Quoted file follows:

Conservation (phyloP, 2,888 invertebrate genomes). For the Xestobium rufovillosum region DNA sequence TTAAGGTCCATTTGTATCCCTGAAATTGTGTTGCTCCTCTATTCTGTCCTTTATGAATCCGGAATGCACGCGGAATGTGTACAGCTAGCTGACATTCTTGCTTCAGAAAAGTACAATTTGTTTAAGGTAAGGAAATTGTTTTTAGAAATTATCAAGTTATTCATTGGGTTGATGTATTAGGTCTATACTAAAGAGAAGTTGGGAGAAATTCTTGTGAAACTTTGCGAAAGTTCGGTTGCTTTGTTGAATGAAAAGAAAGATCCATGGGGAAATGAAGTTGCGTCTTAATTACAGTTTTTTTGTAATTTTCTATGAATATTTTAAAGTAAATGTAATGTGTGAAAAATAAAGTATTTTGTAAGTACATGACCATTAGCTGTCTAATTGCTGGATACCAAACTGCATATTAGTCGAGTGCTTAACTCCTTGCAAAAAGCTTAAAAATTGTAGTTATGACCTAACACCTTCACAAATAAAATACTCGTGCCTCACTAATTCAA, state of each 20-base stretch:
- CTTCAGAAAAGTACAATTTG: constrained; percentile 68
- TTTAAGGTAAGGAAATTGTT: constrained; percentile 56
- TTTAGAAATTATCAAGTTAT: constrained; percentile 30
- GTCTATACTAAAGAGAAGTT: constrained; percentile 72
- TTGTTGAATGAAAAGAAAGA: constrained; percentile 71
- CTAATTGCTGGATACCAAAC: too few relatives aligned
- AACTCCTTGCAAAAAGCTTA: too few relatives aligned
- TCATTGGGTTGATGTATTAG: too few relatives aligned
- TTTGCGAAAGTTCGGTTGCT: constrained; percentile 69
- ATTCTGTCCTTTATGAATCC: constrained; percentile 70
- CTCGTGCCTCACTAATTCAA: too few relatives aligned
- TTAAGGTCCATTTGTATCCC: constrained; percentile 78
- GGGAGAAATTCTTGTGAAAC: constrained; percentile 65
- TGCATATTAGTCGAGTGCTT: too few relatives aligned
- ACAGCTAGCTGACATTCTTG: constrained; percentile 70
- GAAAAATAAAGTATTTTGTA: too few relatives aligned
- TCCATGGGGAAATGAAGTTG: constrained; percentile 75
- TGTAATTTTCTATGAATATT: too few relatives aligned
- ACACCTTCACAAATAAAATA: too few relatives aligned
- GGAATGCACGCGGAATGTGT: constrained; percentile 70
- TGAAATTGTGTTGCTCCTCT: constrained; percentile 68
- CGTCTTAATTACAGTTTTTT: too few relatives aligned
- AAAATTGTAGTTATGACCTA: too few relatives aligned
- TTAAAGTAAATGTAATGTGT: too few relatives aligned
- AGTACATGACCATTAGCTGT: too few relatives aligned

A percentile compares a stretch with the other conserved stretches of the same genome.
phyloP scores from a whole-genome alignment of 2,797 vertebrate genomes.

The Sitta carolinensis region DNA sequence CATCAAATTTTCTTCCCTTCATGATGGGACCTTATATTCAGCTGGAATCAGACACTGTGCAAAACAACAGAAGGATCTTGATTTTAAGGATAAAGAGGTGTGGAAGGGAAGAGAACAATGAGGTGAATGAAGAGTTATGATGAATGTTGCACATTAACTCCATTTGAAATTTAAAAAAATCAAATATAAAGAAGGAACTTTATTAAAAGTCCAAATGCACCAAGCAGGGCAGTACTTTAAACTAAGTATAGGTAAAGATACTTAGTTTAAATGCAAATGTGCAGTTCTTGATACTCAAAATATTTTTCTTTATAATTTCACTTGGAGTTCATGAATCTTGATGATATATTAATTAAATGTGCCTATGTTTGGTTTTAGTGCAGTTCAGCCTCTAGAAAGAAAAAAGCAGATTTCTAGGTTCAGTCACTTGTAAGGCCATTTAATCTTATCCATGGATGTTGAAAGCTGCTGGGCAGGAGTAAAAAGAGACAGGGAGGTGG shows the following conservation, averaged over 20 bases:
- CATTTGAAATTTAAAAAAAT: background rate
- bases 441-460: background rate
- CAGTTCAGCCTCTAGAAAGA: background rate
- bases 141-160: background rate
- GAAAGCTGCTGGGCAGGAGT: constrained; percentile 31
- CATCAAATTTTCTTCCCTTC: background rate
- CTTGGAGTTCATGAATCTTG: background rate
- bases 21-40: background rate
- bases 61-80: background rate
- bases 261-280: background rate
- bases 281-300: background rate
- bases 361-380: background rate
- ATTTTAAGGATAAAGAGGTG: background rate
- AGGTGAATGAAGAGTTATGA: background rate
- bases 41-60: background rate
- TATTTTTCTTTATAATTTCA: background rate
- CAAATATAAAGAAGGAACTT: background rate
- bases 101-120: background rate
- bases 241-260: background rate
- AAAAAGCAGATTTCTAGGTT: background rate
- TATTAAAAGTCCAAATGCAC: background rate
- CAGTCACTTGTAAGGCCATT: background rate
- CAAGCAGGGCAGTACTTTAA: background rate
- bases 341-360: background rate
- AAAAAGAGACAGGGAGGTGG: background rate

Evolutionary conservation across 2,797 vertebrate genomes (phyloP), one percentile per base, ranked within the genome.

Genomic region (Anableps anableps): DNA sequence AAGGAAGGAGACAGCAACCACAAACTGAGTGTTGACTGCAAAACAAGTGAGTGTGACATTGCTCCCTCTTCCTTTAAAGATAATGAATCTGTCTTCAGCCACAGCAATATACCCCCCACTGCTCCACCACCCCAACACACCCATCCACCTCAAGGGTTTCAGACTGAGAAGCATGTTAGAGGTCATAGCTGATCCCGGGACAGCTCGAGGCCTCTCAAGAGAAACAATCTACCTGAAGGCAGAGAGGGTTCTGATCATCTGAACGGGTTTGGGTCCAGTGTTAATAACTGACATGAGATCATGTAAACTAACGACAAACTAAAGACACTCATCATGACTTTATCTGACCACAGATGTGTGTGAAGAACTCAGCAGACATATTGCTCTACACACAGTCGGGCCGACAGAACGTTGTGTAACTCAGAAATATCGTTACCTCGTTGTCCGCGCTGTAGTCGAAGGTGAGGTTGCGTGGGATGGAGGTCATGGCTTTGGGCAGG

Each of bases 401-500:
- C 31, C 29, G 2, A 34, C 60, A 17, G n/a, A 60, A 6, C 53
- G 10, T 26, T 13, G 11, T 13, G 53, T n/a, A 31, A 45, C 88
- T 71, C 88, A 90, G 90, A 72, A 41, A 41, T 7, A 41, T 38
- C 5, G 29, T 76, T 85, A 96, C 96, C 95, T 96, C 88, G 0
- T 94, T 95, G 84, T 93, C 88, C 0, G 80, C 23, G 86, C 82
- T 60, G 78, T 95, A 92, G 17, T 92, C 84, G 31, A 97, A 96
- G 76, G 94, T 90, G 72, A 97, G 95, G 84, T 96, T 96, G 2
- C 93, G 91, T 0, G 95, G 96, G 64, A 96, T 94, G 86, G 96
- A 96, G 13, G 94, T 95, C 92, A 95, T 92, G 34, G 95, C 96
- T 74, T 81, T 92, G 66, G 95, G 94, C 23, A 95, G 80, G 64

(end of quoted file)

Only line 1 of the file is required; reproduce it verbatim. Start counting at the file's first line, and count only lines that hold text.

Conservation (phyloP, 2,888 invertebrate genomes). For the Xestobium rufovillosum region DNA sequence TTAAGGTCCATTTGTATCCCTGAAATTGTGTTGCTCCTCTATTCTGTCCTTTATGAATCCGGAATGCACGCGGAATGTGTACAGCTAGCTGACATTCTTGCTTCAGAAAAGTACAATTTGTTTAAGGTAAGGAAATTGTTTTTAGAAATTATCAAGTTATTCATTGGGTTGATGTATTAGGTCTATACTAAAGAGAAGTTGGGAGAAATTCTTGTGAAACTTTGCGAAAGTTCGGTTGCTTTGTTGAATGAAAAGAAAGATCCATGGGGAAATGAAGTTGCGTCTTAATTACAGTTTTTTTGTAATTTTCTATGAATATTTTAAAGTAAATGTAATGTGTGAAAAATAAAGTATTTTGTAAGTACATGACCATTAGCTGTCTAATTGCTGGATACCAAACTGCATATTAGTCGAGTGCTTAACTCCTTGCAAAAAGCTTAAAAATTGTAGTTATGACCTAACACCTTCACAAATAAAATACTCGTGCCTCACTAATTCAA, state of each 20-base stretch: